With its endearing personality and unique features, the Russian Blue is still relatively rare, but increasing in popularity worldwide.
Russian Blue Cat History
Known variously in the past as the Foreign Blue, Maltese, Spanish Blue, and Archangel Cat, the Russian Blue’s origins are not known for sure, though it is commonly believed that the breed originated on northern Russia’s Archangel Isles.
Originally, the Russian Blue competed in cat shows under the generic class covering all “blue” cats, but in 1912, the breed was recognized as distinct. After a post-war surge in popularity, the fortunes of the British Blue subsequently declined when the breed developed a reputation as difficult to show due to its profound shyness.
Breeders worked to correct the shyness problem through a broad array of strategies, including selective breeding, kitten training, herbal remedies, relaxation techniques, playing tapes of various noises, visualization, and anything else that could be imagined. Eventually these efforts paid off, and many Russian Blues became as pleasant at cat shows as they were at home. Subsequently, their appeal to both spectators and judges increased, and these beautiful cats achieved six national wins between 1981 and 1990.
Russian Blue Cat Appearance
The Russian blue has a solid blue-gray coat of short, dense fur with silver tipping that gives the cat a silvery sheen, and a thick undercoat of fine wavy hairs, creating a silky, plush feel. Kittens may have ghost tabby markings that disappear over time. While North American registries only recognize the blue-gray coat colour, cat registries in other countries such as Australia recognize additional colours such as black and white.
A remarkable feature of the Russian Blue are its emerald green eyes, set far apart on a head that has been described as “cobra-like” due to its unique shape. In addition, the cat sports a subtle “Mona Lisa smile,” with the corners of its mouth slightly upturned. Also distinguishing the purebred Russian Blue from mixed-breed cats with gray fur is that its footpads are mauve rather than the more common slate gray.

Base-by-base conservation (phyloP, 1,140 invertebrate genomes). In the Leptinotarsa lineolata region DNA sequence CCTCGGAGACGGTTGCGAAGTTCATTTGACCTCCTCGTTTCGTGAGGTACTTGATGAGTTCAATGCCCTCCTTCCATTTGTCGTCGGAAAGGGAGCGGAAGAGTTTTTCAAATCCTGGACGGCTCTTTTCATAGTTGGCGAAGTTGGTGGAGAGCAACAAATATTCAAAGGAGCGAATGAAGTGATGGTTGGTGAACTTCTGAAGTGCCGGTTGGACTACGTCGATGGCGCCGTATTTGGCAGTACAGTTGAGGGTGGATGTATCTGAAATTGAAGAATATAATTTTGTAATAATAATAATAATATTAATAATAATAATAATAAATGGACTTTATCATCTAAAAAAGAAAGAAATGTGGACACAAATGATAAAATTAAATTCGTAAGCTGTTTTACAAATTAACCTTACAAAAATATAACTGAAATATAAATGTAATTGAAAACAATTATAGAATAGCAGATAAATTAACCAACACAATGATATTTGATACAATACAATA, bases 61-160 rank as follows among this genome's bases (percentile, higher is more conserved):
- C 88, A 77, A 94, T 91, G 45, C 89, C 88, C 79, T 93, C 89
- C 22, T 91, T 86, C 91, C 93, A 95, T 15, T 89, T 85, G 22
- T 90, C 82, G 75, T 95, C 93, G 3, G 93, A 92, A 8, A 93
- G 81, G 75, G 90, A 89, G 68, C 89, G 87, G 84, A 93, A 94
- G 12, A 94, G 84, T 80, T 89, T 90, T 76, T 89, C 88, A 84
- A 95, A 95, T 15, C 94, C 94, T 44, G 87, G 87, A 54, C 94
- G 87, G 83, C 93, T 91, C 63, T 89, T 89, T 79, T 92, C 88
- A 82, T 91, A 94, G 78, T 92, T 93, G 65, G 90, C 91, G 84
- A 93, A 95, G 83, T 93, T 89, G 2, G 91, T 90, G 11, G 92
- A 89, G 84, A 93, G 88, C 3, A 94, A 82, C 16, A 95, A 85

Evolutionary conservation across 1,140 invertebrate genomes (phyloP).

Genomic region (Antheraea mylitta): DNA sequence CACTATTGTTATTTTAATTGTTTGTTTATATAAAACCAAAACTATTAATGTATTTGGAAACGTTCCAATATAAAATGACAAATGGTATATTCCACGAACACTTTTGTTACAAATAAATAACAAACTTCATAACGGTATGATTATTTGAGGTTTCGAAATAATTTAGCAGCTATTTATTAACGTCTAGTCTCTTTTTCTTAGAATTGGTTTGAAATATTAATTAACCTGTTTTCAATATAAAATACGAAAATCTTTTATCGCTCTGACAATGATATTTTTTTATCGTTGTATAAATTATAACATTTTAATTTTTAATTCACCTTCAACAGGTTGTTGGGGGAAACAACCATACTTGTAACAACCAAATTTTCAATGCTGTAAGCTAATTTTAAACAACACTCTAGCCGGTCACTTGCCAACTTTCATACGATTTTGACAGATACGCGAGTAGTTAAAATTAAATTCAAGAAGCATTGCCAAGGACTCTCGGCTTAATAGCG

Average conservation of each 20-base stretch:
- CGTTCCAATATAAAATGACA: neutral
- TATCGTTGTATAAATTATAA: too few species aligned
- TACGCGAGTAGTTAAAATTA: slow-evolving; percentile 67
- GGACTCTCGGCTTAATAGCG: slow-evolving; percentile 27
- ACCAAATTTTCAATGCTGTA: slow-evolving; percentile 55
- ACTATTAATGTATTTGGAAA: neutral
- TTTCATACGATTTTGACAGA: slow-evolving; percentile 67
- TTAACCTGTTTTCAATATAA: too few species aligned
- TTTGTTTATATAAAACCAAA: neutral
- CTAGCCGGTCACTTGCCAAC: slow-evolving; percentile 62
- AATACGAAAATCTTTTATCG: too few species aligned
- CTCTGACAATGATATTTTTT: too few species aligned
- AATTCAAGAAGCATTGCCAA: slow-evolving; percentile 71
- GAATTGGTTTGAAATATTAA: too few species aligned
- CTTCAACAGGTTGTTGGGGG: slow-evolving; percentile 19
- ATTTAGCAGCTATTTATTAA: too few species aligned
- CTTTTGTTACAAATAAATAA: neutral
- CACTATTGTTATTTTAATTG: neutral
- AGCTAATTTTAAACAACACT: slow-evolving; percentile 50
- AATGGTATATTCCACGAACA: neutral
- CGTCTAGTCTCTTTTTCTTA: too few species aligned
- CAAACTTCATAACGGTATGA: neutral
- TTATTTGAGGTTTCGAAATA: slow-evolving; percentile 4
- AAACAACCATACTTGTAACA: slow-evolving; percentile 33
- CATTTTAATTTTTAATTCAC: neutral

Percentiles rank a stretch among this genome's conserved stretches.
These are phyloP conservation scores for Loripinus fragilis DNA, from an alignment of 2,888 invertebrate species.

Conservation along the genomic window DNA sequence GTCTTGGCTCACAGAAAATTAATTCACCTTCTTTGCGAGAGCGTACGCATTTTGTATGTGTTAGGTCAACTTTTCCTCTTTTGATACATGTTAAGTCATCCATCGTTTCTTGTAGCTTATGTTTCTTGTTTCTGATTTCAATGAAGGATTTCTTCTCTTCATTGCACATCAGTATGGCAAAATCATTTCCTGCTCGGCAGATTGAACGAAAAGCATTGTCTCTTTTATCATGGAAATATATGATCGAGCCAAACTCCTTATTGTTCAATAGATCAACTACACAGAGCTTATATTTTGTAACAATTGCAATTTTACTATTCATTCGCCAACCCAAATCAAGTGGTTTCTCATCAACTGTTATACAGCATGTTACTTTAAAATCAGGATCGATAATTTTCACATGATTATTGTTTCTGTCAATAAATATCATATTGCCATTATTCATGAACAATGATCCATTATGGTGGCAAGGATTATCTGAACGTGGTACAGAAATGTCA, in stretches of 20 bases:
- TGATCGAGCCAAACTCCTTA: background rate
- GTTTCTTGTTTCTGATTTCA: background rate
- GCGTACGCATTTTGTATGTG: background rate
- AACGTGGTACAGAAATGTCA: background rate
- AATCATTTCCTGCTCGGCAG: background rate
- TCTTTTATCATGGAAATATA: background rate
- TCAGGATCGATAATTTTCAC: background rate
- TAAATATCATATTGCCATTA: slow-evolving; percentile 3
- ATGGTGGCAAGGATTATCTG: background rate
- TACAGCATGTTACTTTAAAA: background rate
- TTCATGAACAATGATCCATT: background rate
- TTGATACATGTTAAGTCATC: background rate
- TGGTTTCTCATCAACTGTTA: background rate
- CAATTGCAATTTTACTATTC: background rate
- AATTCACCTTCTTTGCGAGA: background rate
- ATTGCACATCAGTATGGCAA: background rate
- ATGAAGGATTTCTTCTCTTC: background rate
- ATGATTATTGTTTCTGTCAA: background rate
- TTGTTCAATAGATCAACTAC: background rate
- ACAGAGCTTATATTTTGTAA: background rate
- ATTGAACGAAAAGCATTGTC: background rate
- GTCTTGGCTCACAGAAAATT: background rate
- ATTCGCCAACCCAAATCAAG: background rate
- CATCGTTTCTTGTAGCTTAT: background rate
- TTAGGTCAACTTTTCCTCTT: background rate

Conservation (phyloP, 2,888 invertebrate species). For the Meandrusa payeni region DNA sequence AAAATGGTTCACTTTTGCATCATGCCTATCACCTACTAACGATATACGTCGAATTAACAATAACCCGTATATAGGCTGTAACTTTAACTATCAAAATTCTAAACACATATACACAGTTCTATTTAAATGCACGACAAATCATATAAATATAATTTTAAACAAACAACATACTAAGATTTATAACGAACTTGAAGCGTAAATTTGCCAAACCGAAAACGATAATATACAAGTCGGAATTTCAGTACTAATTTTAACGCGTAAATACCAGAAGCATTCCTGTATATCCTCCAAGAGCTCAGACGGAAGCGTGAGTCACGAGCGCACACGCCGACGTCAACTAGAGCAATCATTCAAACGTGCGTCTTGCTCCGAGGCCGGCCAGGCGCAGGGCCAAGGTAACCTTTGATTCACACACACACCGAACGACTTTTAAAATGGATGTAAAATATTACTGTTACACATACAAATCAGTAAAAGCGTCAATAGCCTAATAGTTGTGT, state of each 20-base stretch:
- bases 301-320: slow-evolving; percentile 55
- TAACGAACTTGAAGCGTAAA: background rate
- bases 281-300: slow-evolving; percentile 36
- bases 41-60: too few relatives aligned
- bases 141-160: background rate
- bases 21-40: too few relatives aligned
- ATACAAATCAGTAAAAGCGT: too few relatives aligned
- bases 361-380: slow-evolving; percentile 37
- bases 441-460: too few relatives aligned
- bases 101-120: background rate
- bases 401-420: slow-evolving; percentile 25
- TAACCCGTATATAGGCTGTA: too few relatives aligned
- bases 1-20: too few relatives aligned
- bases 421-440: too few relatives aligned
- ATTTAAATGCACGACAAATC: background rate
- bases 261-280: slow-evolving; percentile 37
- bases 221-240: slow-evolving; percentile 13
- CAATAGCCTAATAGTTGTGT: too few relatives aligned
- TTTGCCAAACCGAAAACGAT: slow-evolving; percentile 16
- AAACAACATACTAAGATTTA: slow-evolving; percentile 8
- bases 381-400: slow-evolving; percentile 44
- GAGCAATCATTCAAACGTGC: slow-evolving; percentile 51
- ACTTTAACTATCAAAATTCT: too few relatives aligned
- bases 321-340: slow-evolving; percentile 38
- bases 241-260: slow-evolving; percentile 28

The face of the Russian Blue is wedge-shaped, with wide-spaced, broad ears set on an angle. The elegant body is fine-boned, long, and muscular, with a long, slender, tapering tail. These features differentiate the Russian Blue from other blue purebred cats, such as the much stockier Chartreux and blue British Shorthair, and the slightly more solid Korat.
Russian Blue Cat Personality
The Russian blue tends to be gentle and sweet-tempered. Playful and clever, Russian Blues usually delight their owners with clownish antics and have no trouble figuring out how to open cupboard doors.
Russian Blues are very affectionate with those they know well, but tend to be reserved around strangers and usually prefer to hide rather than socialize when new people visit. It takes Russian Blues longer than cats of other breeds to accept new people, but once they do, they are very loyal and loving.
Russian Blues tend to be demure, quiet, and undemanding. Known for their sympathy, they will often pat an owner’s face in an attempt to cheer him up when he is sad. Though there are certainly exceptions, Russian Blues tend to get along well with other pets and children. If children handle them clumsily, most Russian Blues will escape and hide rather than strike back.
Russian Blues don’t cope well with changes to routine, so disruption should be kept as minimal as possible. They are also quite sensitive, so a simple “no,” will usually be sufficient to discourage undesirable behaviour, and if laughed at, they don’t easily forgive or forget.
Among the more self-sufficient cats, most Russian Blues can spend some time on their own each day without becoming depressed, as long as they are provided with an enriched environment. They are good at entertaining themselves and quite active, though not as much as the Siamese and other Asian breeds.
Russian Blues tend to follow their owners around, and many also enjoy perching on their owners’ shoulders and showing affection with forehead kisses. Although daily grooming is not required, Russian Blues usually enjoy being brushed.
Russian Blue Cat Health
Russian Blues are not prone to any particular genetic health problems, and tend to be quite hardy. Barring accident or disease, indoor Russian Blues enjoy an average lifespan of 10-15 years (outdoor cats die far earlier on average).
Adopting a Russian Blue Kitten or Cat
The cost of Russian Blue kittens varies depending on bloodlines and other factors. The price of pet-quality Russian Blue kittens is usually around $400-$700, whereas show quality range from $800-$2,000. Most reputable breeders maintain waiting lists due to the relatively rarity of the breed. Potential adopters should wait for kittens from legitimate breeders rather than simply grabbing the first kittens that become available.
Because Russian Blue kittens tend to be naturally shy, timidity around strangers does not necessarily indicate that they will not make good pets. They just take longer to forge a bond than cats of most other breeds. Good early socialization practices when they are kittens can create a well-adjusted and less timid personality.
Those who wish to save money and provide a home for an adult Russian Blue cat in need should contact Russian Blue Breed Support or visit PetFinder’s list of Russian Blue shelter cats available for adoption.